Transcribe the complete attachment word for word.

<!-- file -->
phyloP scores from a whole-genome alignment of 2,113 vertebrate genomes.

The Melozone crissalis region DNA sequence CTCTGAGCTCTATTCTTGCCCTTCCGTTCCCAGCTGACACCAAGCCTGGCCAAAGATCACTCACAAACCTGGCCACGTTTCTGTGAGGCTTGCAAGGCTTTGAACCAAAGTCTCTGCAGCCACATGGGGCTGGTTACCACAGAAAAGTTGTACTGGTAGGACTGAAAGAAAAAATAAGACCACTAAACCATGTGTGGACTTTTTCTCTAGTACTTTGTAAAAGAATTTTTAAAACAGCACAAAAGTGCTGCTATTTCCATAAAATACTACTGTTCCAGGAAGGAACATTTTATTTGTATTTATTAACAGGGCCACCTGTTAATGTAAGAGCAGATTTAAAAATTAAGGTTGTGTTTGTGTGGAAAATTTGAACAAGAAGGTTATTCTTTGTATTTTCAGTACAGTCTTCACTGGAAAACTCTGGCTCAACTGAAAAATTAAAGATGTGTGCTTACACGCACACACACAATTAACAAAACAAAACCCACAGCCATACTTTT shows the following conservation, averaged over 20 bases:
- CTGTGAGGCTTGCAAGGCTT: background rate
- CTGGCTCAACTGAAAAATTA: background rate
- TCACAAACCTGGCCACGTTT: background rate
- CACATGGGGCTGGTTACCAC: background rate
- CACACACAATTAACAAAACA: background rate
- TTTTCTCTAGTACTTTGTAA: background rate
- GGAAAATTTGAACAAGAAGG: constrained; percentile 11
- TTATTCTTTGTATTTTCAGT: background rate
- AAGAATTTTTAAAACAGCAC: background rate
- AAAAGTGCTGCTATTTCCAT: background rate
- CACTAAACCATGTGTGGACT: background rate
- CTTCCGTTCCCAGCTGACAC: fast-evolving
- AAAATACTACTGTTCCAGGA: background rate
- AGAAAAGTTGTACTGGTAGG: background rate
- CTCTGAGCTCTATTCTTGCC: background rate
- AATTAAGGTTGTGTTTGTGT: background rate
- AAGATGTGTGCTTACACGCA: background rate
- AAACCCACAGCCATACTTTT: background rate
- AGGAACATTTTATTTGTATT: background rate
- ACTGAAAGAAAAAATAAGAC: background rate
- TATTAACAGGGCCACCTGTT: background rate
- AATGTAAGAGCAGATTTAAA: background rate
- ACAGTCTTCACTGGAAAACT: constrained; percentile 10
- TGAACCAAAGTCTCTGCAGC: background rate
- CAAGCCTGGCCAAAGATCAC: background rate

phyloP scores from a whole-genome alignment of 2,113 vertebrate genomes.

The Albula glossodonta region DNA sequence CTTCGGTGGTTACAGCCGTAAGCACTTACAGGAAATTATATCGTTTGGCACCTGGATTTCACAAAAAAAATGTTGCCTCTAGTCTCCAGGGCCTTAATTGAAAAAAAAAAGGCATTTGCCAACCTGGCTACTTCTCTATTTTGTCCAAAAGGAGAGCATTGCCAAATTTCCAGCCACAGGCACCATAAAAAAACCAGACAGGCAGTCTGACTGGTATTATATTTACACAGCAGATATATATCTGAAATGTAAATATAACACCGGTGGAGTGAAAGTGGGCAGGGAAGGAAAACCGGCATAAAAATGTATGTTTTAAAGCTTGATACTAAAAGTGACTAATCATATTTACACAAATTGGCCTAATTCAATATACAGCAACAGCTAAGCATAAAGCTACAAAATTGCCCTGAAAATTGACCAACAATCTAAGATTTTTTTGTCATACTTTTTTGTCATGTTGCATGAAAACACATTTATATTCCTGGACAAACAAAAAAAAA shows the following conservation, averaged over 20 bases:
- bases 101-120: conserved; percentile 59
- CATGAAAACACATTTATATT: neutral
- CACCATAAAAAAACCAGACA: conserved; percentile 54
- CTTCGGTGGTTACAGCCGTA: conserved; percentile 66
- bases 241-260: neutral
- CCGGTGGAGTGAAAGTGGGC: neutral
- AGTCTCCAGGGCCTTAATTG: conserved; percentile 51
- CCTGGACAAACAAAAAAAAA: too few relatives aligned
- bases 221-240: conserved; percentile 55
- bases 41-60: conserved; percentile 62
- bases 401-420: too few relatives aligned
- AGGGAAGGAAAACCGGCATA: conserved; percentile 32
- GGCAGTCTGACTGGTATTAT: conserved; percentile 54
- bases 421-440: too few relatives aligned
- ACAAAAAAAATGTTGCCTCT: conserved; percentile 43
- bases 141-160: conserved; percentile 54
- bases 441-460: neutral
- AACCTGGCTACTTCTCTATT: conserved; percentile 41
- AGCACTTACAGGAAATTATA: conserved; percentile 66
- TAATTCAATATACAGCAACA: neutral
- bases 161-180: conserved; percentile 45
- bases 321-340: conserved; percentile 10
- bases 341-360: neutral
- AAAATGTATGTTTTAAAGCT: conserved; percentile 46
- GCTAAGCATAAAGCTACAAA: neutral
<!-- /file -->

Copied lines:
phyloP scores from a whole-genome alignment of 2,113 vertebrate genomes.

The Melozone crissalis region DNA sequence CTCTGAGCTCTATTCTTGCCCTTCCGTTCCCAGCTGACACCAAGCCTGGCCAAAGATCACTCACAAACCTGGCCACGTTTCTGTGAGGCTTGCAAGGCTTTGAACCAAAGTCTCTGCAGCCACATGGGGCTGGTTACCACAGAAAAGTTGTACTGGTAGGACTGAAAGAAAAAATAAGACCACTAAACCATGTGTGGACTTTTTCTCTAGTACTTTGTAAAAGAATTTTTAAAACAGCACAAAAGTGCTGCTATTTCCATAAAATACTACTGTTCCAGGAAGGAACATTTTATTTGTATTTATTAACAGGGCCACCTGTTAATGTAAGAGCAGATTTAAAAATTAAGGTTGTGTTTGTGTGGAAAATTTGAACAAGAAGGTTATTCTTTGTATTTTCAGTACAGTCTTCACTGGAAAACTCTGGCTCAACTGAAAAATTAAAGATGTGTGCTTACACGCACACACACAATTAACAAAACAAAACCCACAGCCATACTTTT shows the following conservation, averaged over 20 bases:
- CTGTGAGGCTTGCAAGGCTT: background rate
- CTGGCTCAACTGAAAAATTA: background rate
- TCACAAACCTGGCCACGTTT: background rate
- CACATGGGGCTGGTTACCAC: background rate
- CACACACAATTAACAAAACA: background rate
- TTTTCTCTAGTACTTTGTAA: background rate
- GGAAAATTTGAACAAGAAGG: constrained; percentile 11
- TTATTCTTTGTATTTTCAGT: background rate
- AAGAATTTTTAAAACAGCAC: background rate
- AAAAGTGCTGCTATTTCCAT: background rate
- CACTAAACCATGTGTGGACT: background rate
- CTTCCGTTCCCAGCTGACAC: fast-evolving
- AAAATACTACTGTTCCAGGA: background rate
- AGAAAAGTTGTACTGGTAGG: background rate
- CTCTGAGCTCTATTCTTGCC: background rate
- AATTAAGGTTGTGTTTGTGT: background rate
- AAGATGTGTGCTTACACGCA: background rate
- AAACCCACAGCCATACTTTT: background rate
- AGGAACATTTTATTTGTATT: background rate
- ACTGAAAGAAAAAATAAGAC: background rate
- TATTAACAGGGCCACCTGTT: background rate
- AATGTAAGAGCAGATTTAAA: background rate
- ACAGTCTTCACTGGAAAACT: constrained; percentile 10
- TGAACCAAAGTCTCTGCAGC: background rate
- CAAGCCTGGCCAAAGATCAC: background rate

phyloP scores from a whole-genome alignment of 2,113 vertebrate genomes.

The Albula glossodonta region DNA sequence CTTCGGTGGTTACAGCCGTAAGCACTTACAGGAAATTATATCGTTTGGCACCTGGATTTCACAAAAAAAATGTTGCCTCTAGTCTCCAGGGCCTTAATTGAAAAAAAAAAGGCATTTGCCAACCTGGCTACTTCTCTATTTTGTCCAAAAGGAGAGCATTGCCAAATTTCCAGCCACAGGCACCATAAAAAAACCAGACAGGCAGTCTGACTGGTATTATATTTACACAGCAGATATATATCTGAAATGTAAATATAACACCGGTGGAGTGAAAGTGGGCAGGGAAGGAAAACCGGCATAAAAATGTATGTTTTAAAGCTTGATACTAAAAGTGACTAATCATATTTACACAAATTGGCCTAATTCAATATACAGCAACAGCTAAGCATAAAGCTACAAAATTGCCCTGAAAATTGACCAACAATCTAAGATTTTTTTGTCATACTTTTTTGTCATGTTGCATGAAAACACATTTATATTCCTGGACAAACAAAAAAAAA shows the following conservation, averaged over 20 bases:
- bases 101-120: conserved; percentile 59
- CATGAAAACACATTTATATT: neutral
- CACCATAAAAAAACCAGACA: conserved; percentile 54
- CTTCGGTGGTTACAGCCGTA: conserved; percentile 66
- bases 241-260: neutral
- CCGGTGGAGTGAAAGTGGGC: neutral
- AGTCTCCAGGGCCTTAATTG: conserved; percentile 51
- CCTGGACAAACAAAAAAAAA: too few relatives aligned
- bases 221-240: conserved; percentile 55
- bases 41-60: conserved; percentile 62
- bases 401-420: too few relatives aligned
- AGGGAAGGAAAACCGGCATA: conserved; percentile 32
- GGCAGTCTGACTGGTATTAT: conserved; percentile 54
- bases 421-440: too few relatives aligned
- ACAAAAAAAATGTTGCCTCT: conserved; percentile 43
- bases 141-160: conserved; percentile 54
- bases 441-460: neutral
- AACCTGGCTACTTCTCTATT: conserved; percentile 41
- AGCACTTACAGGAAATTATA: conserved; percentile 66
- TAATTCAATATACAGCAACA: neutral
- bases 161-180: conserved; percentile 45
- bases 321-340: conserved; percentile 10
- bases 341-360: neutral
- AAAATGTATGTTTTAAAGCT: conserved; percentile 46
- GCTAAGCATAAAGCTACAAA: neutral